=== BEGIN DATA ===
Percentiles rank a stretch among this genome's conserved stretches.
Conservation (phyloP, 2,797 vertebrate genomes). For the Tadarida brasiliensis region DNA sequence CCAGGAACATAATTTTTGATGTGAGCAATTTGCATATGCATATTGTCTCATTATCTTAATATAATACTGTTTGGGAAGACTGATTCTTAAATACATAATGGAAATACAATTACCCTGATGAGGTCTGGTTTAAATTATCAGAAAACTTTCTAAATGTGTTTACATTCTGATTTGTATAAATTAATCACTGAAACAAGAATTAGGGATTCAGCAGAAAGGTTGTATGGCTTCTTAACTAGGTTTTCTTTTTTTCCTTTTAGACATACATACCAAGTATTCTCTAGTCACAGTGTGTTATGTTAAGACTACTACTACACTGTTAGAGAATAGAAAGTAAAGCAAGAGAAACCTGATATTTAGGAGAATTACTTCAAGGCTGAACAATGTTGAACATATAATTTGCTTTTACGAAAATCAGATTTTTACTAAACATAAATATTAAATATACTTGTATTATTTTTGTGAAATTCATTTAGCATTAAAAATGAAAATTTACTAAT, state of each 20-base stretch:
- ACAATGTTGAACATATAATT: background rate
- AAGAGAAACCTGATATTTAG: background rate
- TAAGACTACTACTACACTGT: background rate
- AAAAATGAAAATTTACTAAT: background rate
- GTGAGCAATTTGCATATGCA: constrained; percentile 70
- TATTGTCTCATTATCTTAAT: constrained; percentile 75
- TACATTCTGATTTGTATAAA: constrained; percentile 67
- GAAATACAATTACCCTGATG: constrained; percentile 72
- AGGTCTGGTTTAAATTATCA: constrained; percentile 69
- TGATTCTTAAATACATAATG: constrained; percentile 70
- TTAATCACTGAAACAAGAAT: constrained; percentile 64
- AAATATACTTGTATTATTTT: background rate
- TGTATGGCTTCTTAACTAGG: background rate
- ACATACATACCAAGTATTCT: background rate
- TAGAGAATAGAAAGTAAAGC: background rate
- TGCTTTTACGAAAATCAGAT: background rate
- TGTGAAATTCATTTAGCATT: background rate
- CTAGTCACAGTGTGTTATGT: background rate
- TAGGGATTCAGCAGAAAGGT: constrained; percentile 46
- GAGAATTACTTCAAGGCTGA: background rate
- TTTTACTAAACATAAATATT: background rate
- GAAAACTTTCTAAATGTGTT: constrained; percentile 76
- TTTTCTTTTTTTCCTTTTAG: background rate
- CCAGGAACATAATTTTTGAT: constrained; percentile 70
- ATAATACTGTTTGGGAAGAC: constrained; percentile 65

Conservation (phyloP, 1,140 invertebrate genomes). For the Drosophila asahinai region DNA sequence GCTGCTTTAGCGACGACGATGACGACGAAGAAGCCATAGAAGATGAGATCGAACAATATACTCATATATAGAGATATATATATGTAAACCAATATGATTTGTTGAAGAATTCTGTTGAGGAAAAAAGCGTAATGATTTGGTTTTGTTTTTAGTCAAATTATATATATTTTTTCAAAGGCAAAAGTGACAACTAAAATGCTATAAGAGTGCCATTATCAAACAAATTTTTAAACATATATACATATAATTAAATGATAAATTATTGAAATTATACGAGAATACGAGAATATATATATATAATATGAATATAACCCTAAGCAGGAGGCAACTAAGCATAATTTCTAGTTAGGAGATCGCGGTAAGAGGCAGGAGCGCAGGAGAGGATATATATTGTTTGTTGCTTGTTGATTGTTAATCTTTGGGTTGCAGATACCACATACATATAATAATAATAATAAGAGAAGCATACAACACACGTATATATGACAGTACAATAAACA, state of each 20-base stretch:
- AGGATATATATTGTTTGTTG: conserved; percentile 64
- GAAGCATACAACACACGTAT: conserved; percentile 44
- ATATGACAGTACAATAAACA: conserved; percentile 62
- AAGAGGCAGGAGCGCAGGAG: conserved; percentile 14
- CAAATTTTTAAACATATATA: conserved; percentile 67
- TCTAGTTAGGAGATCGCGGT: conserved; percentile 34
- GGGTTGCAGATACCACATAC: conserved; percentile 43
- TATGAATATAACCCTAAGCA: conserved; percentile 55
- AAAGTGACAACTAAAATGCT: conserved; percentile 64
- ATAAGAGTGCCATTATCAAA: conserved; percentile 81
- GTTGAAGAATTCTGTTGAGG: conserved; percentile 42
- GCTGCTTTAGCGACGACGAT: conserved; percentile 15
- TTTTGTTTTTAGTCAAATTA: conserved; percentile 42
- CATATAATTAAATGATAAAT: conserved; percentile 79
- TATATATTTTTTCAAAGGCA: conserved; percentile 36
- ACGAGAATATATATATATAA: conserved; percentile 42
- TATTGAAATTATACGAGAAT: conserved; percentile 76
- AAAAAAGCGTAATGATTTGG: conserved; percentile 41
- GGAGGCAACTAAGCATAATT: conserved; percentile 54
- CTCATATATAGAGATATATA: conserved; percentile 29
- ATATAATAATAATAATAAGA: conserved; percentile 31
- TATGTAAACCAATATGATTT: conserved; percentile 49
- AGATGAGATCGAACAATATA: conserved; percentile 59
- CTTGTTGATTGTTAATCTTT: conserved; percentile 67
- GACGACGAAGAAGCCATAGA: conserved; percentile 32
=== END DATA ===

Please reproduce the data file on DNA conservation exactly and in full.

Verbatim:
Percentiles rank a stretch among this genome's conserved stretches.
Conservation (phyloP, 2,797 vertebrate genomes). For the Tadarida brasiliensis region DNA sequence CCAGGAACATAATTTTTGATGTGAGCAATTTGCATATGCATATTGTCTCATTATCTTAATATAATACTGTTTGGGAAGACTGATTCTTAAATACATAATGGAAATACAATTACCCTGATGAGGTCTGGTTTAAATTATCAGAAAACTTTCTAAATGTGTTTACATTCTGATTTGTATAAATTAATCACTGAAACAAGAATTAGGGATTCAGCAGAAAGGTTGTATGGCTTCTTAACTAGGTTTTCTTTTTTTCCTTTTAGACATACATACCAAGTATTCTCTAGTCACAGTGTGTTATGTTAAGACTACTACTACACTGTTAGAGAATAGAAAGTAAAGCAAGAGAAACCTGATATTTAGGAGAATTACTTCAAGGCTGAACAATGTTGAACATATAATTTGCTTTTACGAAAATCAGATTTTTACTAAACATAAATATTAAATATACTTGTATTATTTTTGTGAAATTCATTTAGCATTAAAAATGAAAATTTACTAAT, state of each 20-base stretch:
- ACAATGTTGAACATATAATT: background rate
- AAGAGAAACCTGATATTTAG: background rate
- TAAGACTACTACTACACTGT: background rate
- AAAAATGAAAATTTACTAAT: background rate
- GTGAGCAATTTGCATATGCA: constrained; percentile 70
- TATTGTCTCATTATCTTAAT: constrained; percentile 75
- TACATTCTGATTTGTATAAA: constrained; percentile 67
- GAAATACAATTACCCTGATG: constrained; percentile 72
- AGGTCTGGTTTAAATTATCA: constrained; percentile 69
- TGATTCTTAAATACATAATG: constrained; percentile 70
- TTAATCACTGAAACAAGAAT: constrained; percentile 64
- AAATATACTTGTATTATTTT: background rate
- TGTATGGCTTCTTAACTAGG: background rate
- ACATACATACCAAGTATTCT: background rate
- TAGAGAATAGAAAGTAAAGC: background rate
- TGCTTTTACGAAAATCAGAT: background rate
- TGTGAAATTCATTTAGCATT: background rate
- CTAGTCACAGTGTGTTATGT: background rate
- TAGGGATTCAGCAGAAAGGT: constrained; percentile 46
- GAGAATTACTTCAAGGCTGA: background rate
- TTTTACTAAACATAAATATT: background rate
- GAAAACTTTCTAAATGTGTT: constrained; percentile 76
- TTTTCTTTTTTTCCTTTTAG: background rate
- CCAGGAACATAATTTTTGAT: constrained; percentile 70
- ATAATACTGTTTGGGAAGAC: constrained; percentile 65

Conservation (phyloP, 1,140 invertebrate genomes). For the Drosophila asahinai region DNA sequence GCTGCTTTAGCGACGACGATGACGACGAAGAAGCCATAGAAGATGAGATCGAACAATATACTCATATATAGAGATATATATATGTAAACCAATATGATTTGTTGAAGAATTCTGTTGAGGAAAAAAGCGTAATGATTTGGTTTTGTTTTTAGTCAAATTATATATATTTTTTCAAAGGCAAAAGTGACAACTAAAATGCTATAAGAGTGCCATTATCAAACAAATTTTTAAACATATATACATATAATTAAATGATAAATTATTGAAATTATACGAGAATACGAGAATATATATATATAATATGAATATAACCCTAAGCAGGAGGCAACTAAGCATAATTTCTAGTTAGGAGATCGCGGTAAGAGGCAGGAGCGCAGGAGAGGATATATATTGTTTGTTGCTTGTTGATTGTTAATCTTTGGGTTGCAGATACCACATACATATAATAATAATAATAAGAGAAGCATACAACACACGTATATATGACAGTACAATAAACA, state of each 20-base stretch:
- AGGATATATATTGTTTGTTG: conserved; percentile 64
- GAAGCATACAACACACGTAT: conserved; percentile 44
- ATATGACAGTACAATAAACA: conserved; percentile 62
- AAGAGGCAGGAGCGCAGGAG: conserved; percentile 14
- CAAATTTTTAAACATATATA: conserved; percentile 67
- TCTAGTTAGGAGATCGCGGT: conserved; percentile 34
- GGGTTGCAGATACCACATAC: conserved; percentile 43
- TATGAATATAACCCTAAGCA: conserved; percentile 55
- AAAGTGACAACTAAAATGCT: conserved; percentile 64
- ATAAGAGTGCCATTATCAAA: conserved; percentile 81
- GTTGAAGAATTCTGTTGAGG: conserved; percentile 42
- GCTGCTTTAGCGACGACGAT: conserved; percentile 15
- TTTTGTTTTTAGTCAAATTA: conserved; percentile 42
- CATATAATTAAATGATAAAT: conserved; percentile 79
- TATATATTTTTTCAAAGGCA: conserved; percentile 36
- ACGAGAATATATATATATAA: conserved; percentile 42
- TATTGAAATTATACGAGAAT: conserved; percentile 76
- AAAAAAGCGTAATGATTTGG: conserved; percentile 41
- GGAGGCAACTAAGCATAATT: conserved; percentile 54
- CTCATATATAGAGATATATA: conserved; percentile 29
- ATATAATAATAATAATAAGA: conserved; percentile 31
- TATGTAAACCAATATGATTT: conserved; percentile 49
- AGATGAGATCGAACAATATA: conserved; percentile 59
- CTTGTTGATTGTTAATCTTT: conserved; percentile 67
- GACGACGAAGAAGCCATAGA: conserved; percentile 32